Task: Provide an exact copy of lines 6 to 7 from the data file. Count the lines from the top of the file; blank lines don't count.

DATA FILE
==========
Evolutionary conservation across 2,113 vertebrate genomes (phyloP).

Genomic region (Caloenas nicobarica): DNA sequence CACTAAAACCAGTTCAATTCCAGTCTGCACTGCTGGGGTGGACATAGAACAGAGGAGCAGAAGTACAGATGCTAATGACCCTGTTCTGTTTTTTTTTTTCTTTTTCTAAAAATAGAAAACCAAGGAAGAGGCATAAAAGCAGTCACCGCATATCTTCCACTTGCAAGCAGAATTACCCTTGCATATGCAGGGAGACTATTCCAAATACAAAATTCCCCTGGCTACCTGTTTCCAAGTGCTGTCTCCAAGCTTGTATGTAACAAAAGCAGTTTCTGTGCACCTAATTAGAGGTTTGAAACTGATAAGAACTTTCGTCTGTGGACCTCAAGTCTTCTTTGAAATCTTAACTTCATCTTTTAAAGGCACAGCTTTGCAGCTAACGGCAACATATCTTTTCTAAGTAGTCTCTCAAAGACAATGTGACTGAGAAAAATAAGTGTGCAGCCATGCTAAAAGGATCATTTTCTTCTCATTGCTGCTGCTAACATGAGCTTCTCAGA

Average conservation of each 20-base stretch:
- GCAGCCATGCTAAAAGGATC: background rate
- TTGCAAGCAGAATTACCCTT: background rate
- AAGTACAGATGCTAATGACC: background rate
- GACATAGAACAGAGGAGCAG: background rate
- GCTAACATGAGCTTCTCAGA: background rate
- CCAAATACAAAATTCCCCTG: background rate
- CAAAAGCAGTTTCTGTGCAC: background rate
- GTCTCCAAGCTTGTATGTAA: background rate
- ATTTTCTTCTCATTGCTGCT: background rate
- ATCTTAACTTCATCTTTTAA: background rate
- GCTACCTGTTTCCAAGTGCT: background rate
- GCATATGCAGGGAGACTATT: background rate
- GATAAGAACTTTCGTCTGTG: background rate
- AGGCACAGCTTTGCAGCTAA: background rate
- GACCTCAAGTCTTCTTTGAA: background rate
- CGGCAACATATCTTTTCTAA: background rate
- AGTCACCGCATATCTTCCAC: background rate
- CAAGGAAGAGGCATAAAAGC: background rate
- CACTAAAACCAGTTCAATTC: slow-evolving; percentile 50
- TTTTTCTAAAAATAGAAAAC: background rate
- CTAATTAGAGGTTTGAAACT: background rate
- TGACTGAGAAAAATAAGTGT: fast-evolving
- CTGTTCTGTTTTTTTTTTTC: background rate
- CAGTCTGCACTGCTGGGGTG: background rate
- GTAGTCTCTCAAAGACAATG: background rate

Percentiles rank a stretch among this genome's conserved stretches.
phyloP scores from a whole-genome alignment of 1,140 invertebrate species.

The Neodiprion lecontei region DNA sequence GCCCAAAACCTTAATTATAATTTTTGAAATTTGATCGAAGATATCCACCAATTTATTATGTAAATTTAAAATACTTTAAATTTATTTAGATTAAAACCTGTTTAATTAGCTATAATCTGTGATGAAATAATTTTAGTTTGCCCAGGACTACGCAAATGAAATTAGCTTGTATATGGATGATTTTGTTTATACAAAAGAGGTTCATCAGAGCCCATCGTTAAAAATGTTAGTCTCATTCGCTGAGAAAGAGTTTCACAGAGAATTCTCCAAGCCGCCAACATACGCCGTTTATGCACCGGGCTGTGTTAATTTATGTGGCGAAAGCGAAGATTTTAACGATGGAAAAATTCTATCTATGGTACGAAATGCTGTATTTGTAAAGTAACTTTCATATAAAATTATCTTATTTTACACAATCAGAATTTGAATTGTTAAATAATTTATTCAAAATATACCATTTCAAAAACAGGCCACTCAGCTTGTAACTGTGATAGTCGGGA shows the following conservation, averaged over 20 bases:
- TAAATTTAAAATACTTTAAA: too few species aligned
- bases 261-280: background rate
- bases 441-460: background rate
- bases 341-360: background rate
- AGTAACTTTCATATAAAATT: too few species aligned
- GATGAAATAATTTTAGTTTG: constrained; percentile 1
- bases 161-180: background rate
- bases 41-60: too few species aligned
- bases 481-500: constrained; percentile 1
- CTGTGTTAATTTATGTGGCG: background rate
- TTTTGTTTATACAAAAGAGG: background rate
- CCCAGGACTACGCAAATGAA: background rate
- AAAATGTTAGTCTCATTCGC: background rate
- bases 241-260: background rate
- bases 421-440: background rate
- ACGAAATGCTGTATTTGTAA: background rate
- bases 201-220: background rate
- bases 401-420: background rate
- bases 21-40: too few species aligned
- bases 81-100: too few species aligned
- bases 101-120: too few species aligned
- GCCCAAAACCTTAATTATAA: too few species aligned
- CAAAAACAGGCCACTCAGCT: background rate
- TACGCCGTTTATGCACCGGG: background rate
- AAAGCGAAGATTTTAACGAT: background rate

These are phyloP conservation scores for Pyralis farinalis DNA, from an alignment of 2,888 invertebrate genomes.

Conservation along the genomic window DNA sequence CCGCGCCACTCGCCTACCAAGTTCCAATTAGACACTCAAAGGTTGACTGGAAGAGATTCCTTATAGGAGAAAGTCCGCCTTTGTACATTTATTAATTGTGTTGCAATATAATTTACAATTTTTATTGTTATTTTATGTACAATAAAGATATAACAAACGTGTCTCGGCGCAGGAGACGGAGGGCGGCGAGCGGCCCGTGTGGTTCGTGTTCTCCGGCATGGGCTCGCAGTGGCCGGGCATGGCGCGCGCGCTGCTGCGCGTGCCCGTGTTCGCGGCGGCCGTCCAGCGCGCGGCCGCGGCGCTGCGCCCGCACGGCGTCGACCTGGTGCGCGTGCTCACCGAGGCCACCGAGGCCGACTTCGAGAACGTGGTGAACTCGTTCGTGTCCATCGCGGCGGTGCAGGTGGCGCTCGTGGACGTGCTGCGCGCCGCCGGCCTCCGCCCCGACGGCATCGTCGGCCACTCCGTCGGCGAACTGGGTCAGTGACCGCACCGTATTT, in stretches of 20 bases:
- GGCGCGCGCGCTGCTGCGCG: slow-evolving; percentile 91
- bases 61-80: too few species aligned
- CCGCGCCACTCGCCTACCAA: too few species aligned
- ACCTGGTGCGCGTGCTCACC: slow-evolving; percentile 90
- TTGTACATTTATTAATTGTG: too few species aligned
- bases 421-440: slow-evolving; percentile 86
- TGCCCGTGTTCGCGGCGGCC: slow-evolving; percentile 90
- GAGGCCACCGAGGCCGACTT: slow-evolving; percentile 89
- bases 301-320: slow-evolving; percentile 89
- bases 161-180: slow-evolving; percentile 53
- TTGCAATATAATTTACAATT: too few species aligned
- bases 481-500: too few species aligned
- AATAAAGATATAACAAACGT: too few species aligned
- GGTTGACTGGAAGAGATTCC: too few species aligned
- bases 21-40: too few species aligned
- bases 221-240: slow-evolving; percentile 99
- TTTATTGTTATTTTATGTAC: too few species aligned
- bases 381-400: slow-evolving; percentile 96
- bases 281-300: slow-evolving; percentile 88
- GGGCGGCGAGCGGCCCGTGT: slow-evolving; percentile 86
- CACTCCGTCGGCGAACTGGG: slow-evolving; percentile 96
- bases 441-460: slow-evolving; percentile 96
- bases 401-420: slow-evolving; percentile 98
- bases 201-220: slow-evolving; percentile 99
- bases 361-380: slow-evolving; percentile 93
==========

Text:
- AAGTACAGATGCTAATGACC: background rate
- GACATAGAACAGAGGAGCAG: background rate